Denomination of Origin
Spanish laws regulate the quality of the wine produced in the country based on a complex list of requisites evaluated by the state officials: types of grapes, yields that are harvested, the length of time that the wine is aged and information required for the wine label.
Similar to other European countries, there is a tier classification system based on the wine quality that can be summarized in five categories:
Vino de Mesa (VdM) – wines that are the equivalent to most country’s table wines and are produced from unclassified vineyards or grapes. Following a strategy to enable major flexibility in winemaking and blending techniques, some Spanish winemakers are even declassifying intentionally their own wines to keep Vino de Mesa status.
Vinos de la Tierra (VdlT) – with quality level just above Vino de Mesa, this designation refers to a wine of a specific region, but with few requirements related with grape varieties, yields, site, or aging.
Vinos de Calidad con Indicación Geográfica (VCIG or VC) – this category was created to accommodate wines with quality levels that are clearly above Vino de la Tierra but still can’t reach the DO status. Note that each region can apply to be promoted to DO status only after five years as a VCIG.
Denominación de Origen (DO) – refers to mainstream quality-wine regions regulated by an official body (Consejo Regulador), which is also responsible for marketing the wines of the DO.
Denominación de Origen Calificada (DOCa) – this designation is for regions that have presented a consistent quality track record and is intended to designate wines above DO level. In 1991 Rioja was the first region to be recognized as DOCa, and followed by Priorat in 2003. Ribera del Duero, Jerez, Bierzo, and Toro are on the pursuit to achieve this premium designation as well.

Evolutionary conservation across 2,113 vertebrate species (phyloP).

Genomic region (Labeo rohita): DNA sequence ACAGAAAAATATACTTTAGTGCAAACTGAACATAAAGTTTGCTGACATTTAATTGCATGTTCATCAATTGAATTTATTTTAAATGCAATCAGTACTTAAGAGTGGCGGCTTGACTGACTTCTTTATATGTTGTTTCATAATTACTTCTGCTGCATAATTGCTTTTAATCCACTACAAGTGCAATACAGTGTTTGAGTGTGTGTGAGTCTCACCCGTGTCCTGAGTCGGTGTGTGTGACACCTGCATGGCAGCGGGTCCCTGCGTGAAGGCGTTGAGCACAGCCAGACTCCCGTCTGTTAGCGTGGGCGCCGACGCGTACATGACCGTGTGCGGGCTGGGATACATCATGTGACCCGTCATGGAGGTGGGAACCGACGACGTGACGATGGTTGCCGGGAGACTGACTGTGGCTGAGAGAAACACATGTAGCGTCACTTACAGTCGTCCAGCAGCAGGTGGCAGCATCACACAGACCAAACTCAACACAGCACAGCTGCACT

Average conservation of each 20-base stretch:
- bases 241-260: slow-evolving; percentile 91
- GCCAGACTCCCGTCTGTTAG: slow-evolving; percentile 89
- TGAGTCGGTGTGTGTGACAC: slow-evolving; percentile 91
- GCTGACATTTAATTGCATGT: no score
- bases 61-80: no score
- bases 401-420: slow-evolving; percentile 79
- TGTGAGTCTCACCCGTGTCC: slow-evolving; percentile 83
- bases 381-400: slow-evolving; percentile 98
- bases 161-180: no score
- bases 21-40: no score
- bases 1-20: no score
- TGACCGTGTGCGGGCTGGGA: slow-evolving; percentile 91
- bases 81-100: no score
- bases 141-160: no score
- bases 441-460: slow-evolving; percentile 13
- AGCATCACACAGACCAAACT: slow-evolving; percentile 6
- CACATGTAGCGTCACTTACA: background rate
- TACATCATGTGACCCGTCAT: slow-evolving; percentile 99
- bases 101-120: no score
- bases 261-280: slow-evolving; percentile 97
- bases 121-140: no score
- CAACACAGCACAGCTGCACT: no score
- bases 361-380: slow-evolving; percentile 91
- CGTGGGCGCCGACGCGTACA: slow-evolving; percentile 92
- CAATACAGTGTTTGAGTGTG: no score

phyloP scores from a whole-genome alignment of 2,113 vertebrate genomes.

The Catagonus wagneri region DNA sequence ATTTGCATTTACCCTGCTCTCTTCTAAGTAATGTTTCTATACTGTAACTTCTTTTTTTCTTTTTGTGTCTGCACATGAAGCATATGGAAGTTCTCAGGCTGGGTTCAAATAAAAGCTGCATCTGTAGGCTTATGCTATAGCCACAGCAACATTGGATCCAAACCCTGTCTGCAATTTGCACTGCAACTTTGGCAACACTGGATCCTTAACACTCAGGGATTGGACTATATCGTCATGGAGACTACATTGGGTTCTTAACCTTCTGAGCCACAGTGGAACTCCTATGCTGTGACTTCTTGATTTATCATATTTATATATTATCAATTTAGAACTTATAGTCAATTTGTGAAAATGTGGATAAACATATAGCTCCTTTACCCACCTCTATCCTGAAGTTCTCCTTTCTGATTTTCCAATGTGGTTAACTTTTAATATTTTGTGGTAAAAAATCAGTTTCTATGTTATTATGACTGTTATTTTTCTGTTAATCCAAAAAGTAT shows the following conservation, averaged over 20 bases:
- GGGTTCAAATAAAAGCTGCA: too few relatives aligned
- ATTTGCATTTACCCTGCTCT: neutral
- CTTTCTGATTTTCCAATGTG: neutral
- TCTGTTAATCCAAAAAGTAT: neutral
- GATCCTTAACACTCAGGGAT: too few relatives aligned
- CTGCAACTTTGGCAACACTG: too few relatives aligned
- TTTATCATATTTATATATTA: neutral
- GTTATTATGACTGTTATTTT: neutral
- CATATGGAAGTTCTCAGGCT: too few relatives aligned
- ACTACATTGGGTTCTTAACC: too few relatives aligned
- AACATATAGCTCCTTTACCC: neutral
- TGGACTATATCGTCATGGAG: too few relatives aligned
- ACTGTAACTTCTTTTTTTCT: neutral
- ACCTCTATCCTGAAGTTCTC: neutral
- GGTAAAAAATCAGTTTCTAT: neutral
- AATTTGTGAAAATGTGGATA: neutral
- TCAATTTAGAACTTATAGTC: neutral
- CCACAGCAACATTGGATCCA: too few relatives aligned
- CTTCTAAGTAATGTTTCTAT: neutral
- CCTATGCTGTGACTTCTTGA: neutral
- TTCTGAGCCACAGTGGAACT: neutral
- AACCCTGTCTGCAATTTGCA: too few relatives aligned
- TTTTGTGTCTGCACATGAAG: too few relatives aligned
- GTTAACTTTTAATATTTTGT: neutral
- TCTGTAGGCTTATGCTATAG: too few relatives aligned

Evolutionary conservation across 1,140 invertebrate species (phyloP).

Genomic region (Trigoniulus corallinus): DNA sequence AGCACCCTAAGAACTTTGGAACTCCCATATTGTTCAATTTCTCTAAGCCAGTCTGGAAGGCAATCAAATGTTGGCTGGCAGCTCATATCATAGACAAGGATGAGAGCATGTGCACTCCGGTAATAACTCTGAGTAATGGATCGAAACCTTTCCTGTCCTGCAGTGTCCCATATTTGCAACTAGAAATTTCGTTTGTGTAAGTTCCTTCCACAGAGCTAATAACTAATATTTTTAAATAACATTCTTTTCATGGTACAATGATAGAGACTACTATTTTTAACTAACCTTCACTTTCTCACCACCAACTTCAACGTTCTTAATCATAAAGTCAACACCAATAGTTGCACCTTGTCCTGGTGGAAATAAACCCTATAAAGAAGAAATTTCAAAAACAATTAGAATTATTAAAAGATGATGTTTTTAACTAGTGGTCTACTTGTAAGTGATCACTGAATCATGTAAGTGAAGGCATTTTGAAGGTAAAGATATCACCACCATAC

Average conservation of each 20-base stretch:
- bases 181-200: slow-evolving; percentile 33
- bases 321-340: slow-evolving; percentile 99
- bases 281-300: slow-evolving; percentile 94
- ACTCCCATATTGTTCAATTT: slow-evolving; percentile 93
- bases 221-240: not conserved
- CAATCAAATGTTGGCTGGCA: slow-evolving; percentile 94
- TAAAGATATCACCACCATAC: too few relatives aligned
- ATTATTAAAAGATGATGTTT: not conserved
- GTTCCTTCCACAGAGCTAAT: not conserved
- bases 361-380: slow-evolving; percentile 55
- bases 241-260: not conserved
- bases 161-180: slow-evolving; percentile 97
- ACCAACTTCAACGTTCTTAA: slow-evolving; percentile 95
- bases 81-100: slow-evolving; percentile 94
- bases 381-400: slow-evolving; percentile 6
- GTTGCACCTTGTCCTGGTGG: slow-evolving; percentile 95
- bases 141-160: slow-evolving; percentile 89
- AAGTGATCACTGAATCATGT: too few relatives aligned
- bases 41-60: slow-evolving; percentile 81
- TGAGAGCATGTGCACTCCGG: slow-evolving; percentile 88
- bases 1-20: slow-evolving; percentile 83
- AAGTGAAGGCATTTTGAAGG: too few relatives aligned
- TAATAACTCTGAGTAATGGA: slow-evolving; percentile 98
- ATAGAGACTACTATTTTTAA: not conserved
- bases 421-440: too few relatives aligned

Vino de Pago – this is a new category for a single estate wine that must be wholly created and bottled within that domain. With the creation of Vino de Pago DO it is now possible to accommodate many “rebel” wine producers that are actually producing quality wines without adhering to the extensive DO’s requirements.
Portuguese wine regions established the DOC system when the country joined the European Union in 1986. Similar to the Spanish Denominación de Origen (DO), the DOC replaced the Região Demarcada system developed in the early 20th century.
In addition to protecting the designation of origin, the DOC also establishes regulations aimed to assure high quality standards of the wines that belong to a specific wine region. Requisites include establishing alcohol content range, defining permitted grape varieties, time for bottle or oak aging, among others. All producers are required to submit wine samples to a regulating body in order to assure compliance with DOC standards.
In addition to the DOC designation, we can also find two tiers: Indicação de Proveniência Regulamentada (IPR) and Vinho Regional. IPR is similar to DOC “in training” and designates regions that have implemented their own regulating bodies without establishing an internationally recognizable identity for their wines. Finally, Vinho regional, is the lower tier that accommodate all wines that do not fit in the higher quality groups.
References: J. Robinson (ed) “The OxfordCompanion to Wine” ; K. MacNeil “The Wine Bible” by WorkmanPublishing